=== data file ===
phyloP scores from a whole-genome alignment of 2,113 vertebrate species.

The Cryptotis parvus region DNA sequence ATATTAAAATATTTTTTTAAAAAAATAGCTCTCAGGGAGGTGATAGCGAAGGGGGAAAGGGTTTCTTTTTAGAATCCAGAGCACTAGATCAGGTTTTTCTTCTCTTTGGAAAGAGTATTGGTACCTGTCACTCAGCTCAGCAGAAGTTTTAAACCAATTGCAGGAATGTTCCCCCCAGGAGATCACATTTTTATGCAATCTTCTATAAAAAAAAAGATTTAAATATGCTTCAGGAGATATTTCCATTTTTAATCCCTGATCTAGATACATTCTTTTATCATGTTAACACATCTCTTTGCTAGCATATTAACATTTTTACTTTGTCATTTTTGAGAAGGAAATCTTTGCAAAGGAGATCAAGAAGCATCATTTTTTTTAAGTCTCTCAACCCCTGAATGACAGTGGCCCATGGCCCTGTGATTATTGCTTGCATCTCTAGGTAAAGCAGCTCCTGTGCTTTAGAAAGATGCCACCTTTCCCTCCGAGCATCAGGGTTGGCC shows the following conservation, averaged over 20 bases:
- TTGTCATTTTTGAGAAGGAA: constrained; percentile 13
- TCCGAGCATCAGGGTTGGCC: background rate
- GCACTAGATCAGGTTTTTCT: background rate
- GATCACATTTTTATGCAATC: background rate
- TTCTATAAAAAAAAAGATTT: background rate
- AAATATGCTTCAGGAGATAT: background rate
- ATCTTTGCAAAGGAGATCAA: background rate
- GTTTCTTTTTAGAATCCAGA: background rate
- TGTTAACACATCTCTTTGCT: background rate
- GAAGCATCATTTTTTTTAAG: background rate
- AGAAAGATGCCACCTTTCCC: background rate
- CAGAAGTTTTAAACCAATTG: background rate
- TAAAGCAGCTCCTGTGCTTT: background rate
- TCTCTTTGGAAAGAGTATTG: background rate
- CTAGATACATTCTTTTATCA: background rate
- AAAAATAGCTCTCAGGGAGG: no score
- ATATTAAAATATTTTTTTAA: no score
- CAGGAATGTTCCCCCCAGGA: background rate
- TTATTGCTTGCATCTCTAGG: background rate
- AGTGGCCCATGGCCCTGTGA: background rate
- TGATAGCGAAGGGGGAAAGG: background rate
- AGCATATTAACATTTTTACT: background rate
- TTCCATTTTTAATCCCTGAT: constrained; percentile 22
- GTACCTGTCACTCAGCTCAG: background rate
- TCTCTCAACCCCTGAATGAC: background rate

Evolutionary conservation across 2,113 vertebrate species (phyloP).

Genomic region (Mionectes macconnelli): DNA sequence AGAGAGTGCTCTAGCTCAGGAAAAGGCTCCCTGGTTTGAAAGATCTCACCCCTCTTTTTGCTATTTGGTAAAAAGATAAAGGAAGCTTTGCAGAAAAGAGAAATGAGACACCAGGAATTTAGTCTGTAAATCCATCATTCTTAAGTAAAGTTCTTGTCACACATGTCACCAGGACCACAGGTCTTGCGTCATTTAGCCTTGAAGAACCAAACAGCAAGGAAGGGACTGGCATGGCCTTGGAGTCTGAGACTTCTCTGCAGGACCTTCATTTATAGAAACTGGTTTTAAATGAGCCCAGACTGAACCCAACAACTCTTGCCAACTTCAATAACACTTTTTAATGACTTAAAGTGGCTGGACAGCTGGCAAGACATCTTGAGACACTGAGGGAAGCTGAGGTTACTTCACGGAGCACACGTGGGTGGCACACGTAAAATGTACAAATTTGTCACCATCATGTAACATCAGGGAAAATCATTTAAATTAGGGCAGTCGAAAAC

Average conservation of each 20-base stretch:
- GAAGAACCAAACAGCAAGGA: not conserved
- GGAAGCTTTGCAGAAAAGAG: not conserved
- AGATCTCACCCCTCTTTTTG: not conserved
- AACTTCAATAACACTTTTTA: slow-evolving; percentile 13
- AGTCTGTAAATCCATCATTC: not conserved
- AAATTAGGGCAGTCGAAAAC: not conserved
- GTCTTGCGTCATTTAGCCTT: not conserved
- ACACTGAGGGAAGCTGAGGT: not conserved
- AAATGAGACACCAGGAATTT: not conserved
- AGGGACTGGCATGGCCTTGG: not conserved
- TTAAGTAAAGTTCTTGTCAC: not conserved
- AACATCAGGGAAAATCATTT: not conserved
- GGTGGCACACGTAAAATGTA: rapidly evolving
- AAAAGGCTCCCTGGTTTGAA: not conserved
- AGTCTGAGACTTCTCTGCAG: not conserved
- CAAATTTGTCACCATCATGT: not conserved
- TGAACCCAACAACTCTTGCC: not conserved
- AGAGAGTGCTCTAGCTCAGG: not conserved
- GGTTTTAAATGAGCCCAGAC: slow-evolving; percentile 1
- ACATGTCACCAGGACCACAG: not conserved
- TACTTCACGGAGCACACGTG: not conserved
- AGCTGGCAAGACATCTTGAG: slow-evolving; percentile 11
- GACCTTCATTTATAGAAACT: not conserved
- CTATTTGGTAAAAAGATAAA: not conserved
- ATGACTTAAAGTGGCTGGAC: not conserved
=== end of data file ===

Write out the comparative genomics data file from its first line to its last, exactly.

phyloP scores from a whole-genome alignment of 2,113 vertebrate species.

The Cryptotis parvus region DNA sequence ATATTAAAATATTTTTTTAAAAAAATAGCTCTCAGGGAGGTGATAGCGAAGGGGGAAAGGGTTTCTTTTTAGAATCCAGAGCACTAGATCAGGTTTTTCTTCTCTTTGGAAAGAGTATTGGTACCTGTCACTCAGCTCAGCAGAAGTTTTAAACCAATTGCAGGAATGTTCCCCCCAGGAGATCACATTTTTATGCAATCTTCTATAAAAAAAAAGATTTAAATATGCTTCAGGAGATATTTCCATTTTTAATCCCTGATCTAGATACATTCTTTTATCATGTTAACACATCTCTTTGCTAGCATATTAACATTTTTACTTTGTCATTTTTGAGAAGGAAATCTTTGCAAAGGAGATCAAGAAGCATCATTTTTTTTAAGTCTCTCAACCCCTGAATGACAGTGGCCCATGGCCCTGTGATTATTGCTTGCATCTCTAGGTAAAGCAGCTCCTGTGCTTTAGAAAGATGCCACCTTTCCCTCCGAGCATCAGGGTTGGCC shows the following conservation, averaged over 20 bases:
- TTGTCATTTTTGAGAAGGAA: constrained; percentile 13
- TCCGAGCATCAGGGTTGGCC: background rate
- GCACTAGATCAGGTTTTTCT: background rate
- GATCACATTTTTATGCAATC: background rate
- TTCTATAAAAAAAAAGATTT: background rate
- AAATATGCTTCAGGAGATAT: background rate
- ATCTTTGCAAAGGAGATCAA: background rate
- GTTTCTTTTTAGAATCCAGA: background rate
- TGTTAACACATCTCTTTGCT: background rate
- GAAGCATCATTTTTTTTAAG: background rate
- AGAAAGATGCCACCTTTCCC: background rate
- CAGAAGTTTTAAACCAATTG: background rate
- TAAAGCAGCTCCTGTGCTTT: background rate
- TCTCTTTGGAAAGAGTATTG: background rate
- CTAGATACATTCTTTTATCA: background rate
- AAAAATAGCTCTCAGGGAGG: no score
- ATATTAAAATATTTTTTTAA: no score
- CAGGAATGTTCCCCCCAGGA: background rate
- TTATTGCTTGCATCTCTAGG: background rate
- AGTGGCCCATGGCCCTGTGA: background rate
- TGATAGCGAAGGGGGAAAGG: background rate
- AGCATATTAACATTTTTACT: background rate
- TTCCATTTTTAATCCCTGAT: constrained; percentile 22
- GTACCTGTCACTCAGCTCAG: background rate
- TCTCTCAACCCCTGAATGAC: background rate

Evolutionary conservation across 2,113 vertebrate species (phyloP).

Genomic region (Mionectes macconnelli): DNA sequence AGAGAGTGCTCTAGCTCAGGAAAAGGCTCCCTGGTTTGAAAGATCTCACCCCTCTTTTTGCTATTTGGTAAAAAGATAAAGGAAGCTTTGCAGAAAAGAGAAATGAGACACCAGGAATTTAGTCTGTAAATCCATCATTCTTAAGTAAAGTTCTTGTCACACATGTCACCAGGACCACAGGTCTTGCGTCATTTAGCCTTGAAGAACCAAACAGCAAGGAAGGGACTGGCATGGCCTTGGAGTCTGAGACTTCTCTGCAGGACCTTCATTTATAGAAACTGGTTTTAAATGAGCCCAGACTGAACCCAACAACTCTTGCCAACTTCAATAACACTTTTTAATGACTTAAAGTGGCTGGACAGCTGGCAAGACATCTTGAGACACTGAGGGAAGCTGAGGTTACTTCACGGAGCACACGTGGGTGGCACACGTAAAATGTACAAATTTGTCACCATCATGTAACATCAGGGAAAATCATTTAAATTAGGGCAGTCGAAAAC

Average conservation of each 20-base stretch:
- GAAGAACCAAACAGCAAGGA: not conserved
- GGAAGCTTTGCAGAAAAGAG: not conserved
- AGATCTCACCCCTCTTTTTG: not conserved
- AACTTCAATAACACTTTTTA: slow-evolving; percentile 13
- AGTCTGTAAATCCATCATTC: not conserved
- AAATTAGGGCAGTCGAAAAC: not conserved
- GTCTTGCGTCATTTAGCCTT: not conserved
- ACACTGAGGGAAGCTGAGGT: not conserved
- AAATGAGACACCAGGAATTT: not conserved
- AGGGACTGGCATGGCCTTGG: not conserved
- TTAAGTAAAGTTCTTGTCAC: not conserved
- AACATCAGGGAAAATCATTT: not conserved
- GGTGGCACACGTAAAATGTA: rapidly evolving
- AAAAGGCTCCCTGGTTTGAA: not conserved
- AGTCTGAGACTTCTCTGCAG: not conserved
- CAAATTTGTCACCATCATGT: not conserved
- TGAACCCAACAACTCTTGCC: not conserved
- AGAGAGTGCTCTAGCTCAGG: not conserved
- GGTTTTAAATGAGCCCAGAC: slow-evolving; percentile 1
- ACATGTCACCAGGACCACAG: not conserved
- TACTTCACGGAGCACACGTG: not conserved
- AGCTGGCAAGACATCTTGAG: slow-evolving; percentile 11
- GACCTTCATTTATAGAAACT: not conserved
- CTATTTGGTAAAAAGATAAA: not conserved
- ATGACTTAAAGTGGCTGGAC: not conserved